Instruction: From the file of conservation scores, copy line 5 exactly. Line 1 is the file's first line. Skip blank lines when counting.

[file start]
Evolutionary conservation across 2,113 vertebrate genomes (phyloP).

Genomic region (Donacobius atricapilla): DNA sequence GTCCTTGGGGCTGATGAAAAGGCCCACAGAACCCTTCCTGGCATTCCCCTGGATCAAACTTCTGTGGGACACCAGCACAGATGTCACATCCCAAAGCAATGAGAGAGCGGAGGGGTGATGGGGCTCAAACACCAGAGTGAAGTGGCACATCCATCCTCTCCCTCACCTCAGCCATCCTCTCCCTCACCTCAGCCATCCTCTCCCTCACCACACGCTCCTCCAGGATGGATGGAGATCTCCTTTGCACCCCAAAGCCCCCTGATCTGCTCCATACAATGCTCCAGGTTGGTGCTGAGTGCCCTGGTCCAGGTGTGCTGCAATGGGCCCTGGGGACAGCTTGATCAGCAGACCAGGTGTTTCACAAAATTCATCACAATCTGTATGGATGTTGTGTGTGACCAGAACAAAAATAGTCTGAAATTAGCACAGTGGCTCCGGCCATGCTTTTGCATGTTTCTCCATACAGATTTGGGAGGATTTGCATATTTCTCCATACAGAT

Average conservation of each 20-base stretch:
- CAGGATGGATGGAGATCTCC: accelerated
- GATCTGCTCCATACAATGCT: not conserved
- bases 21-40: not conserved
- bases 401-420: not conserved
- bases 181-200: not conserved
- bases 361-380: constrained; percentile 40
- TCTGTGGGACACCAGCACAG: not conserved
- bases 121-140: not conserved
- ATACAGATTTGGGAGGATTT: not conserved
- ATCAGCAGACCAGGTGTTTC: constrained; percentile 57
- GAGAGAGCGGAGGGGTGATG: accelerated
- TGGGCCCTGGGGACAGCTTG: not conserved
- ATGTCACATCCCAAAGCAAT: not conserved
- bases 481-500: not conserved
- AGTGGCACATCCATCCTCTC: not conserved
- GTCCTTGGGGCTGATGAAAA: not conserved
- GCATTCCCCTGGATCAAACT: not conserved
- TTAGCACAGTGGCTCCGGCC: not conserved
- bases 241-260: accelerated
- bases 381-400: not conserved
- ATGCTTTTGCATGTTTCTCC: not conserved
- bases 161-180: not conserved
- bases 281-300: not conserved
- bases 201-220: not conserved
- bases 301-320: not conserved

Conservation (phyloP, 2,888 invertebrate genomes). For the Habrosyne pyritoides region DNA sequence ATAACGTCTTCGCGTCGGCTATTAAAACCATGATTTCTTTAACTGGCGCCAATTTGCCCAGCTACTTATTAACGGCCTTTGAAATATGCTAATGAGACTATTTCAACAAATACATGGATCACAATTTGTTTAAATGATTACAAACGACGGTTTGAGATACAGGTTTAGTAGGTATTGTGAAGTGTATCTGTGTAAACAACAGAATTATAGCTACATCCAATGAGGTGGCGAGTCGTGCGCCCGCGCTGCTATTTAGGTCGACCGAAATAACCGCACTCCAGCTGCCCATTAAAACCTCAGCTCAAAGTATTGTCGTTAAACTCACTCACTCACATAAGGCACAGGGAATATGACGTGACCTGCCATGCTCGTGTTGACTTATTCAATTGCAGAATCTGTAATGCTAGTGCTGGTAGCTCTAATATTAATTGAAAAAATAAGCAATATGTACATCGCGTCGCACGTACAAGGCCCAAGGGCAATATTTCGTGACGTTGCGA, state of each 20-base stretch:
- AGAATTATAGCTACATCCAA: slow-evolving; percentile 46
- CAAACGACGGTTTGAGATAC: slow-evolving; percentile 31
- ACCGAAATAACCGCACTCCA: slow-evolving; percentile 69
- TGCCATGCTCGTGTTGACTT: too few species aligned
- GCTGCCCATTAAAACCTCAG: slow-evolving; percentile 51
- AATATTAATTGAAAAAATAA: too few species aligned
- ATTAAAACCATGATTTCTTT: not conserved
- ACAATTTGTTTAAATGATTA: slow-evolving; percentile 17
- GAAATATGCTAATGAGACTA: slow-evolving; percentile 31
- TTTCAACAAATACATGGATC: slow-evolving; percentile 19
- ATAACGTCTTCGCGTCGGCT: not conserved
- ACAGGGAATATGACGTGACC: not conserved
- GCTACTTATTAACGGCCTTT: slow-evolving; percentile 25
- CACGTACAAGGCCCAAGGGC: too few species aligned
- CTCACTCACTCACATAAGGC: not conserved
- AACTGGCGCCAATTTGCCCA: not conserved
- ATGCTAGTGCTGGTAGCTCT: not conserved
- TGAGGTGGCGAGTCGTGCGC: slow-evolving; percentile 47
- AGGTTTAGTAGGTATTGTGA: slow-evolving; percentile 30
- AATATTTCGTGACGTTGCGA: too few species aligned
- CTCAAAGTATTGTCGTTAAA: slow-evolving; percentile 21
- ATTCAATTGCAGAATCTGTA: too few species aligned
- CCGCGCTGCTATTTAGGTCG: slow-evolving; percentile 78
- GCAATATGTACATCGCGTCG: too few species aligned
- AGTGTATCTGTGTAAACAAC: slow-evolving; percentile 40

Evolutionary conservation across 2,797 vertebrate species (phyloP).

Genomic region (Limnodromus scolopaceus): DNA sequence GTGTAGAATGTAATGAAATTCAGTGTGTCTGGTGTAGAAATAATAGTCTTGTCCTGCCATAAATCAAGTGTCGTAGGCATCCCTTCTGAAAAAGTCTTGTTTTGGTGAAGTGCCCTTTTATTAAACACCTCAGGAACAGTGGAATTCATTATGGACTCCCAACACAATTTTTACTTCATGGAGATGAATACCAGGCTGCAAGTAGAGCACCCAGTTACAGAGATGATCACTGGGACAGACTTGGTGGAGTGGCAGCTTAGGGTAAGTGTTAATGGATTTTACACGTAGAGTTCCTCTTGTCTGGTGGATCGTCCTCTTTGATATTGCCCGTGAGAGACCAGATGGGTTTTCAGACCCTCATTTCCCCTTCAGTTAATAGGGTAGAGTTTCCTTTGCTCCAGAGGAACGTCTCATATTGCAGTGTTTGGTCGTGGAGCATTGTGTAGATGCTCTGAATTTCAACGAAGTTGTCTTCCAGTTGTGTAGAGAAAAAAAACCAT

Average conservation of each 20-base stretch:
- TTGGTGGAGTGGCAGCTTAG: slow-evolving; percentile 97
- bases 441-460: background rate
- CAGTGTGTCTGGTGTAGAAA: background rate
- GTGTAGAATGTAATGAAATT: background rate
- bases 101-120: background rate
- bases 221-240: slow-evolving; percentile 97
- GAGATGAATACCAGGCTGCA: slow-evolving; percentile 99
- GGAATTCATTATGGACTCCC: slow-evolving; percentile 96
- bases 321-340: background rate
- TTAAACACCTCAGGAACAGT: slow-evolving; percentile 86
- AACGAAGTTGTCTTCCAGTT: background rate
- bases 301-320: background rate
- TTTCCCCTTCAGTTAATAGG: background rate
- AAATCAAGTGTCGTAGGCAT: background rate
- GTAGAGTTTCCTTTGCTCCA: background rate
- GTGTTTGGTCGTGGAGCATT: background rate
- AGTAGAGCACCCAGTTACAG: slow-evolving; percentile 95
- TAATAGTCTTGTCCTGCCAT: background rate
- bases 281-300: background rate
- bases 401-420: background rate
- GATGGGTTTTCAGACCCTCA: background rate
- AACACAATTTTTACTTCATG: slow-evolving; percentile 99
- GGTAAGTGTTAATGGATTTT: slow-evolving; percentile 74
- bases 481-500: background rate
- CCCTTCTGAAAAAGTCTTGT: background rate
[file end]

- GATCTGCTCCATACAATGCT: not conserved